I don't buy many plants at nurseries, even though I do love to visit the local nursery and walk through the aisles of flowers. One exception is the river birches. When I first moved into the house, I consulted Dendrologist Friend about what kind of trees I should plant near the house. "River birches," he said immediately. "They are native and will thrive even in this heavy clay soil. They grow fast and will be beautiful, but they will remain flexible enough to survive in a storm so they won’t threaten your house."

So each year, I call the local nursery and harrass them until they get me a couple clumps of river birches. ("No, I don’t want white birches or paper birches! They are too prone to disease! They have to be river birches, betula nigra. ") The owner of the nursery has heard my little speech about river birches so many times now that he does order some each year.

The other thing I've bought at the local nursery are coneflowers. Well, that is what the nursery calls them but they look like a version of what I call black-eyed suzies. These were my Aunt Mae’s favorite flowers. Even though Aunt Mae died thirty years ago, I think of her whenever I see all these yellow daisy-like flowers with the brown eyes in the middle. And they grow in such big tall clumps, so colorful and striking, that no one ever notices that I have not bothered to weed the garden.

When it comes to gardening, my philosophy is simple. I dig up stuff I can get free from family and friends. I will take trees that grow wild when the seedlings spring up under power lines and places where they cannot survive. I plant stuff that will grow well in this climate and soil, so that I won't have to do any work after it's planted. Lilac bushes are wonderful, for example. Stick them in the ground, do nothing else, and they will reward you with fragrant blooms every spring for the rest of your life. With flowers, I go for big and colorful, so that they hide all the weeds that I never bother to pull. (I love to garden in May, but I lose interest when the weather turns hot.) With vegetables, I go for the stuff that tastes especially good homegrown – like tomatoes.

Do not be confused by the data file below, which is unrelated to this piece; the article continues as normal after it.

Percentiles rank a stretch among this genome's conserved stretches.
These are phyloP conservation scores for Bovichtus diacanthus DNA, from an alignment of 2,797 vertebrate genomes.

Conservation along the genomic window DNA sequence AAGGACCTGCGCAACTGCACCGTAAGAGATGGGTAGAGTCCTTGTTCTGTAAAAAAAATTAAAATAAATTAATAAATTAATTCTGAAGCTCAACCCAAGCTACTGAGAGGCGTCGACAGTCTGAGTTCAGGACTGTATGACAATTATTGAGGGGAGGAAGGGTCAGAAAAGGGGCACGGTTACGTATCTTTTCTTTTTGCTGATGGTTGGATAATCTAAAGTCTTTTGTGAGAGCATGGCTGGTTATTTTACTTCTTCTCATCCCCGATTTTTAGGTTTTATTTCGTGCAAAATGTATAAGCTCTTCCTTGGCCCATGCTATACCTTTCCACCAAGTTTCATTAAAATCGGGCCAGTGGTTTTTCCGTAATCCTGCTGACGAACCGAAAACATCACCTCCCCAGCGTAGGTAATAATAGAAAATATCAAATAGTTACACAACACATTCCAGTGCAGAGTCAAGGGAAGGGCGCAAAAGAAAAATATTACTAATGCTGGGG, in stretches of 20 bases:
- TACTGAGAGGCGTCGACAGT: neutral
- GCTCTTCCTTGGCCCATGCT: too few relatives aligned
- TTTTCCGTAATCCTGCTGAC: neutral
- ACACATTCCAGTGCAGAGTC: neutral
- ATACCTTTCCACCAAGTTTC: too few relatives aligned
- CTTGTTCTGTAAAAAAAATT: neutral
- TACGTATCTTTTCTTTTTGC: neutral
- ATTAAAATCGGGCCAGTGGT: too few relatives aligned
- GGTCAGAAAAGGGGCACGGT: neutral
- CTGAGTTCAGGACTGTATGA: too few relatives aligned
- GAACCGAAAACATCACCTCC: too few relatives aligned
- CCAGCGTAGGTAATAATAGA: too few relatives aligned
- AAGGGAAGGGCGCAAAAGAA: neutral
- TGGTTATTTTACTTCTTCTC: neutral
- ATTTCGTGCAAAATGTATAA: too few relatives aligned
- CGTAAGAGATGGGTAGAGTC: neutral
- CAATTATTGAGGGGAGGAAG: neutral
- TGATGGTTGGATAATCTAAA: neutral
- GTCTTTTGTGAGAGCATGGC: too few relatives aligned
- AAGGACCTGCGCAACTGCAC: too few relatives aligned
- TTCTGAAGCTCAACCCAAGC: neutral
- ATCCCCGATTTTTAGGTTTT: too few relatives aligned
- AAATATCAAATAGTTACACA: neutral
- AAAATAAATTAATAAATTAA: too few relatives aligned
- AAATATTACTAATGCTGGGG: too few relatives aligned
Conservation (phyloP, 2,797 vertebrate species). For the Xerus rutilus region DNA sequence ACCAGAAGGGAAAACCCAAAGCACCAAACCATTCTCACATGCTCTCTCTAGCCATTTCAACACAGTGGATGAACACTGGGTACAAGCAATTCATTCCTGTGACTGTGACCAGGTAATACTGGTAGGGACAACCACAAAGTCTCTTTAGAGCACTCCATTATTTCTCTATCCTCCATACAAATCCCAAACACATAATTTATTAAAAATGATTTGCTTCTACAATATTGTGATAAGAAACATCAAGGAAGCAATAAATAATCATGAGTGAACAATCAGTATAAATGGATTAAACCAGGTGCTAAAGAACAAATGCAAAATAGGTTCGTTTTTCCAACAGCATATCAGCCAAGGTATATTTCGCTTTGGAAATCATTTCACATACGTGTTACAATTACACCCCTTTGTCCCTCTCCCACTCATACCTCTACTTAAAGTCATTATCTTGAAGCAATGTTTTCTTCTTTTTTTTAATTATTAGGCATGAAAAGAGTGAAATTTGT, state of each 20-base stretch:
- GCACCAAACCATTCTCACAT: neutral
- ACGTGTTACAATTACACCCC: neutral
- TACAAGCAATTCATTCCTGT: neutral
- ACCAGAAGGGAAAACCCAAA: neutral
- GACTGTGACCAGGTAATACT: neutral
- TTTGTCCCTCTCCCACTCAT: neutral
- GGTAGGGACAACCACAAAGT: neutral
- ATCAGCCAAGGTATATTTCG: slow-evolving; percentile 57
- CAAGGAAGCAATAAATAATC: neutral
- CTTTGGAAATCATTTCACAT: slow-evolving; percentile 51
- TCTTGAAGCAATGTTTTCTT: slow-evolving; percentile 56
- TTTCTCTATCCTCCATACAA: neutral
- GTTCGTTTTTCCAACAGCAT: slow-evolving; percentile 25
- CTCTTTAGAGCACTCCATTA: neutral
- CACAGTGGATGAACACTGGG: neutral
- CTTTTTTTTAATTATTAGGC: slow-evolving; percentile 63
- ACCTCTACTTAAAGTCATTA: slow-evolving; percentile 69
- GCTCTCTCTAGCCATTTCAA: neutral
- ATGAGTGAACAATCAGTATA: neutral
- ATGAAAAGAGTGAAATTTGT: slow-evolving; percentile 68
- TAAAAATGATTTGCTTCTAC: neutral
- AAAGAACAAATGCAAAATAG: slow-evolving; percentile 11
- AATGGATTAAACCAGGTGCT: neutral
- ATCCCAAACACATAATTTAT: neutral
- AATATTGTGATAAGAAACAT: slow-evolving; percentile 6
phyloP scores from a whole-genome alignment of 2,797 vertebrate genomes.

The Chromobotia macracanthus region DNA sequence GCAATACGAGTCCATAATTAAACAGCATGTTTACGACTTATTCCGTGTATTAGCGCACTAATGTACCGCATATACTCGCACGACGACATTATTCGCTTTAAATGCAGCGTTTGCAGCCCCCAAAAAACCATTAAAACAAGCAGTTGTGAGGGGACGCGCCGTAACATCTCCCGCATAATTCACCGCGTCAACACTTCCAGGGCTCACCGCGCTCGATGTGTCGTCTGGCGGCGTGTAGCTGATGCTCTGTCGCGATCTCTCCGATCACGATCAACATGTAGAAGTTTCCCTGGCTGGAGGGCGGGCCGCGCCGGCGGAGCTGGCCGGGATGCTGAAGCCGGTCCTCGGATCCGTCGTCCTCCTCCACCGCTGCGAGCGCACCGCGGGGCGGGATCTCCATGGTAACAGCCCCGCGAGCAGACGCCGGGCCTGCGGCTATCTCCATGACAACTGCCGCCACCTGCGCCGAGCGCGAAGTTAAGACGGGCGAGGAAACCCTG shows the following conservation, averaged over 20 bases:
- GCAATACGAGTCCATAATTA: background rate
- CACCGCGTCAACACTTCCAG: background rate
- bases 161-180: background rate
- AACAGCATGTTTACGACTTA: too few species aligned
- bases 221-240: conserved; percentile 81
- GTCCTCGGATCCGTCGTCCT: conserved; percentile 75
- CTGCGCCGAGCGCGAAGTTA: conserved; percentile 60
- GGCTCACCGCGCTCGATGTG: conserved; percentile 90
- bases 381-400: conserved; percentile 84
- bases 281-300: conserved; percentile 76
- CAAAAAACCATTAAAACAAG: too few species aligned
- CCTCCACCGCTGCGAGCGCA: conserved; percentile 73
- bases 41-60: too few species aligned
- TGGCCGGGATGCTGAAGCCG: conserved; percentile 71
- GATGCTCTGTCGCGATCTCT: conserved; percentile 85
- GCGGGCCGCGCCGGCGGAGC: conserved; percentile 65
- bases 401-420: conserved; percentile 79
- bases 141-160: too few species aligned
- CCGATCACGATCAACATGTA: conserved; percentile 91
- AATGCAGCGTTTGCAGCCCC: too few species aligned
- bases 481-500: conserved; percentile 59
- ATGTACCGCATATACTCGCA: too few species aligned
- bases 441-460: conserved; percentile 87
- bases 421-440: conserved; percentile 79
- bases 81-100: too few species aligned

In this climate, I can't really start my gardens until May. We are sure to get some snow in April. And it makes no sense to plant anything until the soil is warm. The danger of a hard frost is not past until about Memorial Day. But that doesn't mean I can't walk around my gardens on the first day of April, remembering what I have and planning what I want, looking forward to those lovely spring days in May when I can have my hands in the earth again.